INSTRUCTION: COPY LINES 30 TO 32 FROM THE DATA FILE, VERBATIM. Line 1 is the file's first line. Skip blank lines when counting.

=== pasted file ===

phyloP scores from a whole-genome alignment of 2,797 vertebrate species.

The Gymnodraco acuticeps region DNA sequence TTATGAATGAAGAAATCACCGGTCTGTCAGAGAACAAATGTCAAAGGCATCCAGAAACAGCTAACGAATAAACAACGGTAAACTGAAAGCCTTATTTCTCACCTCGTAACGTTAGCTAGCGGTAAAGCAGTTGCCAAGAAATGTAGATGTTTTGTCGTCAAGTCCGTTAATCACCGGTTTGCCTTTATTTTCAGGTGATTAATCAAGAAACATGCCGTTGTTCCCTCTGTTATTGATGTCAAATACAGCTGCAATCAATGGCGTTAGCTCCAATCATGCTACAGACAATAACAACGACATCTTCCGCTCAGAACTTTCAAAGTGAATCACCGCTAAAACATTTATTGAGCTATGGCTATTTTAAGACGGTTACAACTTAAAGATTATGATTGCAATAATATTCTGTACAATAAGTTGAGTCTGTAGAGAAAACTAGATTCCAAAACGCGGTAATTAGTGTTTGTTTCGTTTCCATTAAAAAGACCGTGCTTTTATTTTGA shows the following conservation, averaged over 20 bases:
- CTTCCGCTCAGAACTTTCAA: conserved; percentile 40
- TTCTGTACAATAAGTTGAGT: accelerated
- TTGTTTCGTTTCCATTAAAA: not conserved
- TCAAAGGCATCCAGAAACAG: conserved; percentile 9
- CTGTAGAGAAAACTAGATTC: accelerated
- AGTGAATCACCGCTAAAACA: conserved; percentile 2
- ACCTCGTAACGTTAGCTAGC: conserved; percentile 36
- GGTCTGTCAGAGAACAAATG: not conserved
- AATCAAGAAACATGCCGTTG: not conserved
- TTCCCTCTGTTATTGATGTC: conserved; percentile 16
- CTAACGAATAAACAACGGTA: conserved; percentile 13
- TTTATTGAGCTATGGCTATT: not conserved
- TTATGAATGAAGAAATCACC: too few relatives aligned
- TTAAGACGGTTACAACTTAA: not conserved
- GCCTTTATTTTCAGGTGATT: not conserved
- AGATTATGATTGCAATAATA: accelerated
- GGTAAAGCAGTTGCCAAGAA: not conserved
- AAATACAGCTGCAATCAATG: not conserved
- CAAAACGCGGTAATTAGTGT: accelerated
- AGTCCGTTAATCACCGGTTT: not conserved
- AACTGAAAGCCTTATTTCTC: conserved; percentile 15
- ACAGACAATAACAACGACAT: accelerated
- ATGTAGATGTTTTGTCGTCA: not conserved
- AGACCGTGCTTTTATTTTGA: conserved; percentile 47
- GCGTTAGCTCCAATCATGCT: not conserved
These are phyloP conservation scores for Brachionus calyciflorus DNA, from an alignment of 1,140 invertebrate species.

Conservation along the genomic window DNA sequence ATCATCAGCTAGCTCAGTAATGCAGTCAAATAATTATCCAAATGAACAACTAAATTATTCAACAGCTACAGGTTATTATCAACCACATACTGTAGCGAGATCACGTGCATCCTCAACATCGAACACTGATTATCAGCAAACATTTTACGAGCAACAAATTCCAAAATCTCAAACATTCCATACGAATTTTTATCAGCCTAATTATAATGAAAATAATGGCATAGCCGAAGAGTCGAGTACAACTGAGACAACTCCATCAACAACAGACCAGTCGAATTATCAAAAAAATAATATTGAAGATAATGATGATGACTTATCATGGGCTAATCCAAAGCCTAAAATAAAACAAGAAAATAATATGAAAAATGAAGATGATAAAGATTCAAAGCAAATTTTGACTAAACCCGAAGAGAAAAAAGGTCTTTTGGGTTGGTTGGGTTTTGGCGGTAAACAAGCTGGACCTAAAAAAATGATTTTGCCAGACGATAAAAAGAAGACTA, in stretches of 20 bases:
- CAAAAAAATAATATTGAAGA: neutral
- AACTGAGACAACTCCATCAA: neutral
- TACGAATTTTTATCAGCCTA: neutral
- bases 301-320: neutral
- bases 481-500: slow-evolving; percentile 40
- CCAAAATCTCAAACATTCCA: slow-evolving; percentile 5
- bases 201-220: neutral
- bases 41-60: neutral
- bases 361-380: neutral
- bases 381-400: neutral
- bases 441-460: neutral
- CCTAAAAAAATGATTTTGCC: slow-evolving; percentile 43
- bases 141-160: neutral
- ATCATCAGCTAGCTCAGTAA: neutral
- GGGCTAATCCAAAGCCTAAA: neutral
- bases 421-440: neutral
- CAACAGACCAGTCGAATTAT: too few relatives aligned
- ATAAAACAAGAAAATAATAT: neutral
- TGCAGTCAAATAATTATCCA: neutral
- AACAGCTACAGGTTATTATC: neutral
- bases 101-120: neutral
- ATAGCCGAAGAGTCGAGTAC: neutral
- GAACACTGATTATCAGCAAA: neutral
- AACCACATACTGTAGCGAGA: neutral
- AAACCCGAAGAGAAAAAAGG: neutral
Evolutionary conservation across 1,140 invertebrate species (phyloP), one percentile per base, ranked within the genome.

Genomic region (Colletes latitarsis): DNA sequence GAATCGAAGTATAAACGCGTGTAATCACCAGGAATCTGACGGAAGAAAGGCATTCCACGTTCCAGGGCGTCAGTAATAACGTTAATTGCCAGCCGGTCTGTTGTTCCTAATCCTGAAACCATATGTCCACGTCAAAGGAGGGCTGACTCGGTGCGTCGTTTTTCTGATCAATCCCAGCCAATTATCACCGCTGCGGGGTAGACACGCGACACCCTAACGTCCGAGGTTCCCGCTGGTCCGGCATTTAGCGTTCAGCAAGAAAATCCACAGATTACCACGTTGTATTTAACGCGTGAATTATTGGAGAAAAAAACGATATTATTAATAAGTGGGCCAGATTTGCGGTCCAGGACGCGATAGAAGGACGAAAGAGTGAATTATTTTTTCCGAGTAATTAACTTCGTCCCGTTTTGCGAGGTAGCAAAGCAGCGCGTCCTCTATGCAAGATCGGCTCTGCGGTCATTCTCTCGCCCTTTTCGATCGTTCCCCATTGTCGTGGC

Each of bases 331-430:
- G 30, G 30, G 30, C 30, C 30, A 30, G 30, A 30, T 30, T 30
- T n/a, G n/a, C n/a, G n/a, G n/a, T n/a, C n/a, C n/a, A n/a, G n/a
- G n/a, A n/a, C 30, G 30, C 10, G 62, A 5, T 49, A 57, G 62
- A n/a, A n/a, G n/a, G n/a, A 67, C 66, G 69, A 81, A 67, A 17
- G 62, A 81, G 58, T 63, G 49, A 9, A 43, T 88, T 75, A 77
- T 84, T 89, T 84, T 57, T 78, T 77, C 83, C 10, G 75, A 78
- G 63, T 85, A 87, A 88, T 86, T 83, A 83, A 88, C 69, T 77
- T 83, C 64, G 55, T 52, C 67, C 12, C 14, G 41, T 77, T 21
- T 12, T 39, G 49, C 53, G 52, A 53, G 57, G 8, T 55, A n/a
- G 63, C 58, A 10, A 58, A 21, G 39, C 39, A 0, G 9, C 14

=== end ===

- CAAAAAAATAATATTGAAGA: neutral
- AACTGAGACAACTCCATCAA: neutral
- TACGAATTTTTATCAGCCTA: neutral